(2) Analysis. Based on the information provided, DC has obtained documentation establishing that 40% ($40x/$100x) of the revenue generated by the copyright during the taxable year is earned outside the United States. Accordingly, a portion of DC's license to FP is for a foreign use under paragraph (e)(2) of this section and therefore such portion is a FDDEI sale. The $24x of royalty (0.40 × $60x) derived with respect to such portion is included in DC's gross FDDEI for the taxable year.

(B) Example 2: License of worldwide rights without documentation—(1) Facts. The facts are the same as in paragraph (e)(4)(ii)(A)(1) of this section (the facts in Example 1), except FP does not provide DC with data showing how much revenue was earned from sales in different countries.

(2) Analysis. DC has not obtained documentation establishing the amount of revenue FP earned from sales of composition A outside the United States. Accordingly, DC's license of the copyright is not for a foreign use under paragraph (e)(2) of this section and is not a FDDEI sale.

(C) Example 3: Sale of patent rights protected in the United States and other countries; documentation through financial projections—(1) Facts. DC owns a patent for an active pharmaceutical ingredient (“API”) approved for treatment of disease A (“indication A”) in the United States and in Countries A, B, and C. The patent is registered in the United States and in Countries A, B, and C. DC sells to FP all of its patent rights to the API for indication A for a lump sum payment of $1,000x. DC has no basis in the patent rights. To determine the sales price for the patent rights, DC projected that the net present value of the revenue it would earn from selling a pharmaceutical product incorporating the API for indication A was $5,000x, with 15% of the revenue earned from sales within the United States and 85% of the revenue earned from sales outside the United States.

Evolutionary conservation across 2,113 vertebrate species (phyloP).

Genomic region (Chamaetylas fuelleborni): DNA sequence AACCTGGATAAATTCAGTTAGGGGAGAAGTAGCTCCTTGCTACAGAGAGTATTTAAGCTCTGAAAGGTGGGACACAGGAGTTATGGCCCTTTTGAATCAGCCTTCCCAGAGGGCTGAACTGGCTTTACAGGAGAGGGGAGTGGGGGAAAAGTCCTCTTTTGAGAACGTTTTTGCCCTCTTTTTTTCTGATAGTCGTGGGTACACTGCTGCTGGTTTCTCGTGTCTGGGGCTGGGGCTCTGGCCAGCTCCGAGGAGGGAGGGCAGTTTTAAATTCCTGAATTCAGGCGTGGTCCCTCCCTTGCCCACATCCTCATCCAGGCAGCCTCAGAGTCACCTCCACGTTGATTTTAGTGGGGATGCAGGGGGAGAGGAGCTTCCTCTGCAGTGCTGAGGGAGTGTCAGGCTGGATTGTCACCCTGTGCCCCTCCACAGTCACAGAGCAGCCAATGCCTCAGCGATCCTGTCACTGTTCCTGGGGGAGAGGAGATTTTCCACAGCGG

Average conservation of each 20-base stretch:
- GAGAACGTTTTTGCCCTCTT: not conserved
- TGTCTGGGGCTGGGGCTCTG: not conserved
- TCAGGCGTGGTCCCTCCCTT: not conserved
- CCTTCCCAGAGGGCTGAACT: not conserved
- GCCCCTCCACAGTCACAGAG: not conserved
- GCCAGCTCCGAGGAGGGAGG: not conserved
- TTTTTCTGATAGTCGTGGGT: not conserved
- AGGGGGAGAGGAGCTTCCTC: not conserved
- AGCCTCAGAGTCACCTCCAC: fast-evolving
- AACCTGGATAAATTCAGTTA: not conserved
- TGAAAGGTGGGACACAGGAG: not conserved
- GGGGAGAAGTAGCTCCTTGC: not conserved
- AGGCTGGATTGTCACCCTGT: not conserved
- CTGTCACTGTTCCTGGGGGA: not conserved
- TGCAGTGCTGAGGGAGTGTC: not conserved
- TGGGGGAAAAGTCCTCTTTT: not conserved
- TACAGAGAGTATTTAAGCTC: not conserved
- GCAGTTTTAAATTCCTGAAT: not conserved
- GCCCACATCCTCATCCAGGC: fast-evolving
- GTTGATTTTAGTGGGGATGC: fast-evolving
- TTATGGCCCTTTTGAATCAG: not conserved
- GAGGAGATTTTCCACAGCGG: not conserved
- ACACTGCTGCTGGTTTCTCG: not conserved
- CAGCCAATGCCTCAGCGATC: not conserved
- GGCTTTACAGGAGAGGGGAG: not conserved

(2) Analysis. Based on the financial projections DC used to determine the sales price, DC has obtained documentation establishing that 85% of the revenue that will be generated by the patent rights will be outside the United States. Accordingly, a portion of DC's sale to FP is for a foreign use under paragraph (e)(2) of this section and such portion is a FDDEI sale. The $850x (85% × $1,000x) of gain derived with respect to such portion is included in DC's gross FDDEI for the taxable year.

(D) Example 4: Limited use license of copyrighted computer software; documentation through public filing—(1) Facts. DC provides FP with a limited use license to copyrighted computer software in exchange for an annual fee of $100x. The limited use license restricts FP's use of the computer software to 100 of FP's employees. The limited use license prohibits FP from using the computer software in any way other than as an end-user, which includes prohibiting sublicensing, selling, reverse engineering, or modifying the computer software. FP's annual report for the taxable year indicates that all of FP's employees are physically located outside the United States.

(2) Analysis. The software licensed to FP is exploited where its employees that use the software are located. The revenue DC earns from the limited use license to FP is based on the number of FP's employees allowed to use the computer software as end-users. Based on FP's annual report for the taxable year, DC has obtained documentation establishing that all the revenue generated for the use of the copyrighted computer software is earned outside the United States for the taxable year. Accordingly, DC's license to FP is for a foreign use and therefore a FDDEI Start Printed Page 8225sale. The entire $100x of the license fee is included in DC's gross FDDEI for the taxable year.

(E) Example 5: Limited use license of copyrighted computer software; documentation through public filing—(1) Facts. The facts are the same as in paragraph (e)(4)(ii)(D)(1) of this section (the facts in Example 4), except that FP's annual report for the taxable year indicates that FP has offices both within and outside the United States, and that 50% of FP's revenue is earned within the United States.

(2) Analysis. Based on FP's annual report for the taxable year, DC has obtained documentation establishing that 50% of the revenue generated from the use of the copyrighted computer software is outside the United States for the taxable year. Accordingly, a portion of DC's license to FP is for a foreign use and therefore such portion is a FDDEI sale. The $50x of license fee derived with respect to such portion is included in DC's gross FDDEI for the taxable year.